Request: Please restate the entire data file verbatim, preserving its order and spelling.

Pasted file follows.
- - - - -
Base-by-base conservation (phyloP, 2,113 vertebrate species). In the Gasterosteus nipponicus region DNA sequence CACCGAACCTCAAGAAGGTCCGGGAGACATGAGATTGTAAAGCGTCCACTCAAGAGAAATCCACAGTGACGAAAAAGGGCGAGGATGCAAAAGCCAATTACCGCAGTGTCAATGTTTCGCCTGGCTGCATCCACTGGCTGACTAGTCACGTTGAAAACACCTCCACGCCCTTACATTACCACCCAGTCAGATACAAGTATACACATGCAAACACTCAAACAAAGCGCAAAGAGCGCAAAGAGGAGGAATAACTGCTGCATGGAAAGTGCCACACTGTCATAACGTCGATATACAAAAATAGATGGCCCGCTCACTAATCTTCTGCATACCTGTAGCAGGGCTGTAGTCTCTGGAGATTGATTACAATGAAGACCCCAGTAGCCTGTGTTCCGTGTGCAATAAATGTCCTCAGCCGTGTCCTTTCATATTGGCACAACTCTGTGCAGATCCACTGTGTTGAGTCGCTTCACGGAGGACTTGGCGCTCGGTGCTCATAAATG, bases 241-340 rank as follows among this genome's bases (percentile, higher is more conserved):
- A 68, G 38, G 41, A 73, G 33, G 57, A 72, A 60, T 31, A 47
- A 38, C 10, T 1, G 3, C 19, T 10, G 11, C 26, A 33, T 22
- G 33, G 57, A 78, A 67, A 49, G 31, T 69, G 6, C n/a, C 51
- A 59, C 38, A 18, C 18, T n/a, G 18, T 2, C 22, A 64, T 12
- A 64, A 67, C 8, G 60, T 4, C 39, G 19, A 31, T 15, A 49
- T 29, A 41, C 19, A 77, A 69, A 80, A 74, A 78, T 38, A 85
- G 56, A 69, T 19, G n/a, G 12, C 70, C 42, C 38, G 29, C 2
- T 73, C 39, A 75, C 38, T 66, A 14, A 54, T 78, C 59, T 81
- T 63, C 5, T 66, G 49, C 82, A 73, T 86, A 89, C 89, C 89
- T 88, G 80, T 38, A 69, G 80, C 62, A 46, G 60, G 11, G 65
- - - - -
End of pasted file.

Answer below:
Base-by-base conservation (phyloP, 2,113 vertebrate species). In the Gasterosteus nipponicus region DNA sequence CACCGAACCTCAAGAAGGTCCGGGAGACATGAGATTGTAAAGCGTCCACTCAAGAGAAATCCACAGTGACGAAAAAGGGCGAGGATGCAAAAGCCAATTACCGCAGTGTCAATGTTTCGCCTGGCTGCATCCACTGGCTGACTAGTCACGTTGAAAACACCTCCACGCCCTTACATTACCACCCAGTCAGATACAAGTATACACATGCAAACACTCAAACAAAGCGCAAAGAGCGCAAAGAGGAGGAATAACTGCTGCATGGAAAGTGCCACACTGTCATAACGTCGATATACAAAAATAGATGGCCCGCTCACTAATCTTCTGCATACCTGTAGCAGGGCTGTAGTCTCTGGAGATTGATTACAATGAAGACCCCAGTAGCCTGTGTTCCGTGTGCAATAAATGTCCTCAGCCGTGTCCTTTCATATTGGCACAACTCTGTGCAGATCCACTGTGTTGAGTCGCTTCACGGAGGACTTGGCGCTCGGTGCTCATAAATG, bases 241-340 rank as follows among this genome's bases (percentile, higher is more conserved):
- A 68, G 38, G 41, A 73, G 33, G 57, A 72, A 60, T 31, A 47
- A 38, C 10, T 1, G 3, C 19, T 10, G 11, C 26, A 33, T 22
- G 33, G 57, A 78, A 67, A 49, G 31, T 69, G 6, C n/a, C 51
- A 59, C 38, A 18, C 18, T n/a, G 18, T 2, C 22, A 64, T 12
- A 64, A 67, C 8, G 60, T 4, C 39, G 19, A 31, T 15, A 49
- T 29, A 41, C 19, A 77, A 69, A 80, A 74, A 78, T 38, A 85
- G 56, A 69, T 19, G n/a, G 12, C 70, C 42, C 38, G 29, C 2
- T 73, C 39, A 75, C 38, T 66, A 14, A 54, T 78, C 59, T 81
- T 63, C 5, T 66, G 49, C 82, A 73, T 86, A 89, C 89, C 89
- T 88, G 80, T 38, A 69, G 80, C 62, A 46, G 60, G 11, G 65